7. A breakneck recreation of the momentous events of the French Revolution, expertly told through the eyes of six diverse combatants, ideally chosen women and men who helped shape events from the streets and salons:Claire - Lacombe, starts out a poor laundress in the southern town of Pamiers, but has dreams of a better life and runs off with a traveling troop of actors, eventually playing the role of Liberty in pro-revolutionary plays, taking to the streets with the Society of Revolutionary Republi [...]

    8. To be honest, I was initially certain that this novel couldn't equal the incandescently brilliant 'A Place of Greater Safety' by Hilary Mantel. This put it at rather a disadvantage, but nonetheless I ended up enjoying it nearly as much as Mantel's masterpiece. Piercy uses six different points of view to show how the French Revolution unfolded, of which three are women. This is where the two novels differed most importantly, in my view. In 'A Place of Greater Safely' I felt very close to Robespie [...]

    9. This book was an enjoyable novelistic summary of the French Revolution: pre- , during, and post-, with an epilogue, [not called as such] of three characters meeting years later [1812] and discussing what had been accomplished during the Revolution years, even with the excesses. The story follows six main figures: Robespierre, Danton, Condorcet and three women [who seemed like platforms for Piercy's blatant feminism]. The first part of the novel: years 1780-1791 were much more interesting. 1792 d [...]

    10. It cured me of my obsession with the French Revolution. What is that called, the technique of having every chapter be a different character - and nobody ever really interacts? I I know - LAZY!

    11. City of Darkness, City of Light is a novel about the French Revolution. In it, Marge Piercy follows the lives of six people who were movers and shakers in the Revolution: three men – Georges Danton, Maximilian Robespierre, and Marie Jean Nicholas Caritat, Marquis de Condorcet – and three women – Pauline Leon, Claire Lacombe, and Manon Roland. Danton and Robespierre were both lawyers before the Revolution and worked their way into leadership positions in the various legislative bodies that [...]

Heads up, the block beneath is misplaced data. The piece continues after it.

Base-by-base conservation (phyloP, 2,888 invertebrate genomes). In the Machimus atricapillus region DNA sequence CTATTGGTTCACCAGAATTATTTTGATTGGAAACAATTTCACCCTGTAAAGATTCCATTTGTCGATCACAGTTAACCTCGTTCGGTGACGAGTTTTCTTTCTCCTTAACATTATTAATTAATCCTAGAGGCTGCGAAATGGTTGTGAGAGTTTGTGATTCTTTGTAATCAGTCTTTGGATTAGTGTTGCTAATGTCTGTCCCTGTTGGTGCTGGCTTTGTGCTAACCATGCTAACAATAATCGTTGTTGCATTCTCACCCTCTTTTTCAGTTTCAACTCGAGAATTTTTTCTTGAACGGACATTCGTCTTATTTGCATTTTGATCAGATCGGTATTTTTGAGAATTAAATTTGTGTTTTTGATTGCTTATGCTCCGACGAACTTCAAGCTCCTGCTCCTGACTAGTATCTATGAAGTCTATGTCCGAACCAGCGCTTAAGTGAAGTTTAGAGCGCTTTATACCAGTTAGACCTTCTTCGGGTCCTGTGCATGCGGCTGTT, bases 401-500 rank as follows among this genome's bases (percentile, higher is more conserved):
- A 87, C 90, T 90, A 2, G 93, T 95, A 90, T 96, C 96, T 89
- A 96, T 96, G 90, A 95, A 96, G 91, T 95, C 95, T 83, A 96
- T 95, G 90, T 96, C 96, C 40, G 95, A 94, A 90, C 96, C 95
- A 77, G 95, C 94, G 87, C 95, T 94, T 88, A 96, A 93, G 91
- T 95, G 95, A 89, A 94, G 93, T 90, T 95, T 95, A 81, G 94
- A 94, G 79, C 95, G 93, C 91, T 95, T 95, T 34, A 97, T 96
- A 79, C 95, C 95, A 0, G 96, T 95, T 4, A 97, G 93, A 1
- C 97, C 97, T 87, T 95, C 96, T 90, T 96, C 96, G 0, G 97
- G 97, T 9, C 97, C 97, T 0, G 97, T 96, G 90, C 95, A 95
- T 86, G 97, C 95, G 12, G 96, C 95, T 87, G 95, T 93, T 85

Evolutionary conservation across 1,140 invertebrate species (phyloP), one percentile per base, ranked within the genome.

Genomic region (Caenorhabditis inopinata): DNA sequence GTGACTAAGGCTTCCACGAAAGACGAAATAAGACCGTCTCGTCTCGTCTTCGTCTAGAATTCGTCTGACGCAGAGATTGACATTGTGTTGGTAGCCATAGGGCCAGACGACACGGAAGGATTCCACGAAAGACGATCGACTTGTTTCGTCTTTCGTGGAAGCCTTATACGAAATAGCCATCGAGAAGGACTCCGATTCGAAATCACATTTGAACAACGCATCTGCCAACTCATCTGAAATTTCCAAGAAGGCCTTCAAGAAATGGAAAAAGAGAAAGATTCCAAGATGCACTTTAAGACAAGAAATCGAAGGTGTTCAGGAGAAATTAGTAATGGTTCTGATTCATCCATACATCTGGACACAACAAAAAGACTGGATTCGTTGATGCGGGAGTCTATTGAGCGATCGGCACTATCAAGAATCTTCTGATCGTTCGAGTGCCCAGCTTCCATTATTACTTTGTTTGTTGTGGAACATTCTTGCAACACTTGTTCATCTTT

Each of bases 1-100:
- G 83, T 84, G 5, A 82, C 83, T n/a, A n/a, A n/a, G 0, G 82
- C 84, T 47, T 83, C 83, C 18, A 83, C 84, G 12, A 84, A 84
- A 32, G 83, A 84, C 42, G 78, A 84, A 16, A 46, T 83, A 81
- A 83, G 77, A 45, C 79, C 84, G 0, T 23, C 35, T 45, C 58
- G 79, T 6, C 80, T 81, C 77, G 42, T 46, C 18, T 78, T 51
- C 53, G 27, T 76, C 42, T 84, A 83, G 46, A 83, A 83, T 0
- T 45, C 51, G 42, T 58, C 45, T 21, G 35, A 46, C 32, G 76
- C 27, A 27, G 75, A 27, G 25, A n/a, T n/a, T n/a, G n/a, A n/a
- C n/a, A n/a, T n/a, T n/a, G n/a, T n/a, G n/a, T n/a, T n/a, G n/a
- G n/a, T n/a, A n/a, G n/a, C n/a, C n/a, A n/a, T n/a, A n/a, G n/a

12. 2.5. Oh well, a bit disappointing. I dearly loved Marge Piercy's book about World War II, "Gone to Soldiers". I don't know how I missed knowing this book existed, a seemingly similar one about the French Revolution, or I would have read it years ago. It came to my attention while I was recently plodding through "A Place of Greater Safety" by Hilary Mantel, which I had some problems with. I had thought these problems stemmed from my unexplained discomfort with Ms Mantel's writing style, which, wh [...]

    13. The French Revolution is a terrific story and Piercy is an excellent writer. What I wanted to know is how people who were motivated by noble ideals, such as liberty, equality, and brotherhood, could participate in the Terror. Unfortunately, that isn't really answered. I think part of the problem is that Piercy tries to tell the stories of too many people. It would have been a better book if she had gone more deeply into the beliefs and motivations of fewer people. In addition, she doesn't presen [...]

    14. I couldn't put it down. Don't know how I missed reading this earlier. This well researched book makes the chaos of the French revolution understandable. I repeatedly checked the encyclopedia while reading this and believe Piercy breathes life these historical icons. I highly recommend this work.

    15. Marge Piercy obviously did a boatload of research for this novel. Unfortunately, that didn't result in a good novel. Although there were only six main characters, it seemed like a lot more, and their lack of interaction or relation to each other was confusing. I wanted to know more about the events leading up to the French Revolution, but I'll try Hilary Mantel to learn what I want to know.

    16. Piercy is a legend among feminists, and her writing was pivotal in my own development during the late 1970s and early 1980s as a newly-hatched adult. When this title, a novel based on the French Revolution, came out in 1996, I put it on my Christmas list and read it hungrily once I received it. When I noticed that it was released digitally this spring, I scored a digital copy from Open Road Integrated Media and Net Galley in exchange for this honest review. It’s a novel that is definitely wort [...]